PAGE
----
Whichever way you cut it, all the rationale and benefits which support globalization would be at risk and, in their own self-interest, companies would take whatever steps they can to survive.

All of this is shades of the ‘30’s and there is general agreement the fall out would be brutal. Therefore, no one in their right mind is advocating that the world should unfold this way.

Nevertheless, there is also general agreement that the British electorate voted on emotion not facts. There is no denying that this a very emotional issue for a lot, and probably a growing number of people, in many places across the world. And, as we all know, experienced politicians are very adept at tapping into human emotions. And, to make matters even worse, as we saw in the UK referendum, most Britons did not make any effort to understand the issues or to challenge the propaganda. Finally, and this most worrisome, the general public is less inclined to accept any leadership from the elites or to listen to any facts.

Conventional wisdom tells you this scenario should not even be in the cards. However, it is and, if it comes to pass, the whole world is in for a very rough ride. Also, public figures will need a lot of wisdom to right the ship. If it does not unfold this way, public figures will still need a lot of wisdom to resolve the collateral and residual issues that have suddenly become more urgent because of Brexit. There is a widespread recognition that the United States is experiencing a myriad of problems which are jeopardizing the American dream. These problems are well known and well documented.

Increasing racial violence, a widespread illegal drug culture, insidious gang warfare, military like law enforcement, inhuman incarceration, inequitable gerrymandering of electoral boundaries, voter suppression, permanent electioneering, political gridlock, the overwhelming political clout of Political Action Committees (PAC’s), income inequality, crony capitalism, eroding social consciousness, erosion of workers’ rights, eroding international respect are some of the most talked about.
I contend that these examples are only the symptoms. They only categorize the problems in behavioural terms and this descriptive terminology does not identify or address any underlying causes which I prefer to label root causes. It’s like a doctor who tries to address an illness with pain killers without trying to understand the cause of the pain. Unless steps are taken to deal with root causes, it is going to be practically impossible to treat the symptoms.

I have identified five root causes which I believe collectively or individually underlie many of the symptoms which I listed earlier. These are a mix of cultural behaviour and structural shortcomings.

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Is The World Becoming Flat?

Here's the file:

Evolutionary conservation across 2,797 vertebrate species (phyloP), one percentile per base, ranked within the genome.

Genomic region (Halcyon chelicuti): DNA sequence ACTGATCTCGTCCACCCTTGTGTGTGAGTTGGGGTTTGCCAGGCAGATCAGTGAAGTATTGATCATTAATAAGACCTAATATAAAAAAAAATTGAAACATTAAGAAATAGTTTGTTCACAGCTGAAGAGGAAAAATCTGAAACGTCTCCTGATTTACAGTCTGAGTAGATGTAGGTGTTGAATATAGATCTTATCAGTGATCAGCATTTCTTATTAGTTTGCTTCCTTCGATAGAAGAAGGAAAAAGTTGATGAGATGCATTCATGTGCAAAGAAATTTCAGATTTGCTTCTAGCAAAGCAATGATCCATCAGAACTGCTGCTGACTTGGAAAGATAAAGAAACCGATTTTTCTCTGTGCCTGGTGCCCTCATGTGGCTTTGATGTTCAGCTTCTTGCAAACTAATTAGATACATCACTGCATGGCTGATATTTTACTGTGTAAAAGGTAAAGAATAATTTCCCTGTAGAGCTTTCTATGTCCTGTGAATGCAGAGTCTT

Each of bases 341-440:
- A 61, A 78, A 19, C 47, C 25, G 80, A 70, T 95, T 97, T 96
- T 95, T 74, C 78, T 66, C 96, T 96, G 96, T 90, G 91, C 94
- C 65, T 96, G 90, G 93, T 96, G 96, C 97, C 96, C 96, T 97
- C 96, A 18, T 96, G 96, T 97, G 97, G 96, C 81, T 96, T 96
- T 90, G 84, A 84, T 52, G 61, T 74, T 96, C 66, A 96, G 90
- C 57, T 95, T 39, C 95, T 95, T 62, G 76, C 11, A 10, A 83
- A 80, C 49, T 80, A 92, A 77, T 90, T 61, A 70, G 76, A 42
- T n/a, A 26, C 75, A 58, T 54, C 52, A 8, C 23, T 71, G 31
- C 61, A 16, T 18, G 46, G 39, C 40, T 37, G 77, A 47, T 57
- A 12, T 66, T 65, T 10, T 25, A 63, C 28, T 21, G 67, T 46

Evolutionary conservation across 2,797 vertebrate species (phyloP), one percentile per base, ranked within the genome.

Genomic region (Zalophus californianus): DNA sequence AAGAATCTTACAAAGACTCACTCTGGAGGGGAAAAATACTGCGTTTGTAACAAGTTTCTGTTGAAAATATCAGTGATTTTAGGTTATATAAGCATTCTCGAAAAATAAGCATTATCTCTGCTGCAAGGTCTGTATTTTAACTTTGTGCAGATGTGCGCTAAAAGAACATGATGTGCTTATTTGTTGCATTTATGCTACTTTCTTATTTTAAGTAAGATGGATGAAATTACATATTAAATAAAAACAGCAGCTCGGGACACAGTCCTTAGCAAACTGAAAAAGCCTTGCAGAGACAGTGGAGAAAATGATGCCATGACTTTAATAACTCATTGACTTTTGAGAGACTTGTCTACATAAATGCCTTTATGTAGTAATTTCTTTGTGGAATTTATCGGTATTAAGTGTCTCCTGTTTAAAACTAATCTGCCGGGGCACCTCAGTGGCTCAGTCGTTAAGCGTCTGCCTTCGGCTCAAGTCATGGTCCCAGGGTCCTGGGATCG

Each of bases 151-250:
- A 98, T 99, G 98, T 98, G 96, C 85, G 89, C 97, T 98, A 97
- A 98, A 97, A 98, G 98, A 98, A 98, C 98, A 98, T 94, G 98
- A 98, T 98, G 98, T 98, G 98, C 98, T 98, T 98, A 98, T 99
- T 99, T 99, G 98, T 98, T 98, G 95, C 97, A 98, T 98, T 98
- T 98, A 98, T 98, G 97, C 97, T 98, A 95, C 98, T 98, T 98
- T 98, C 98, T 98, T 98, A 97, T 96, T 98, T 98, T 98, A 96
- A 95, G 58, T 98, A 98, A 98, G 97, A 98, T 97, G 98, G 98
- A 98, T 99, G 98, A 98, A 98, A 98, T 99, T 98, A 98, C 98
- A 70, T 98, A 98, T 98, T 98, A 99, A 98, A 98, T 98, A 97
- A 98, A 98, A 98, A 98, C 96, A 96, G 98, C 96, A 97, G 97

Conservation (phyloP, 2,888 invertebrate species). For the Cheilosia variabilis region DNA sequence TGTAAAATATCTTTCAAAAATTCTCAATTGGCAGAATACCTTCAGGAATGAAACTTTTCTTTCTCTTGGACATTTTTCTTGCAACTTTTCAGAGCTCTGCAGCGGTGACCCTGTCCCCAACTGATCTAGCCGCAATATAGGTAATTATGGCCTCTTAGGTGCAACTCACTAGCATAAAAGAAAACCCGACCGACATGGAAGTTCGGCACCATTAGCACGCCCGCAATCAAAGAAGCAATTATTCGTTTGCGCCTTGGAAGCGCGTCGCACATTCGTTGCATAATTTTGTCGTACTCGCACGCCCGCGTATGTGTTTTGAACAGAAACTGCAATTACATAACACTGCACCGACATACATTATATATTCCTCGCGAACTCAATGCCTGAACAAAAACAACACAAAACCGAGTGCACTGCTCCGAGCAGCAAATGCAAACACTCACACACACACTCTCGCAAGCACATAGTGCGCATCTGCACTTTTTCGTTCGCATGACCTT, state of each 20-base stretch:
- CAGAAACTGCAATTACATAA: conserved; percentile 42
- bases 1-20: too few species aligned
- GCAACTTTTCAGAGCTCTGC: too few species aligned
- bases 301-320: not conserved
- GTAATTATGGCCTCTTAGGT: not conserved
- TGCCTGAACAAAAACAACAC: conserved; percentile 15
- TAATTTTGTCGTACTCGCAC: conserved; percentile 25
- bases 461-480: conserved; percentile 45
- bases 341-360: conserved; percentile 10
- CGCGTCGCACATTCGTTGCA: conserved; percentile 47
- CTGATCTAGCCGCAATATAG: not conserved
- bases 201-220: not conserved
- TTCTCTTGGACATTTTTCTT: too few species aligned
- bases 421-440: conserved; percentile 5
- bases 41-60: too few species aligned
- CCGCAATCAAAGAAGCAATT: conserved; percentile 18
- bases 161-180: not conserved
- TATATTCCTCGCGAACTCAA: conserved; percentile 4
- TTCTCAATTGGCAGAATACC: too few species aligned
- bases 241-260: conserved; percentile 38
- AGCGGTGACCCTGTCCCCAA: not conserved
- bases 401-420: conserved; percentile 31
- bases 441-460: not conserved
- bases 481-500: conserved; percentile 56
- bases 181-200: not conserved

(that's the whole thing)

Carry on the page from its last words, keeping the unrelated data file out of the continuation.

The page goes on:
Posted by Grant Murray on
Is The World Becoming Flat?

Since the 2008 recession, world economic growth has been slowing down everywhere and there is a consensus among economists, investors, bankers and others that this economic stagnation will continue worldwide for a long time to come.

As one pundit said: “The world is stuck in the slow lane and nobody seems to know what to do about it”.

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The economic statistics seem to bear this out. Prior to 2008, many developed countries were enjoying annualized growth rates in the 3 to 4 percent range. China and some of the emerging markets were enjoying growth rates in the double digits.

Since 2007 however, world growth rates have fallen significantly and continue to fall with almost every updated forecast. Canada’s annualized growth rate for 2016 was recently reduced by the OECD from 2% to 1.4 %. The U.S. rate has been revised from 2.4% in November, 2015 to 2.0 % in February, 2016. During this same time frame, the world rate has also been revised downward from 2.8% to 2.5% and this rate, of course, includes developing countries which have still enjoy much higher rates than the world average. European counties are almost all at about 1.5%. Japan is 1% and Russia is -1.0%. China’s growth rate, which averaged 9.88% from 1989 until 2015, is currently forecast at 6.3% for 2016, the lowest growth in 25 years.

In its February 2016 economic update, the OECD stated that all sectors of the economy have forecast downgrades in their growth forecasts since November, 2015 and, further, there continues to be a significant slowdown in global trade growth. This being so, it seems more than likely that the trends will continue. Interestingly, the Trudeau government in its recent budget has used a growth rate of 0.4% which some observers point out is probably too low but politically very shrewd.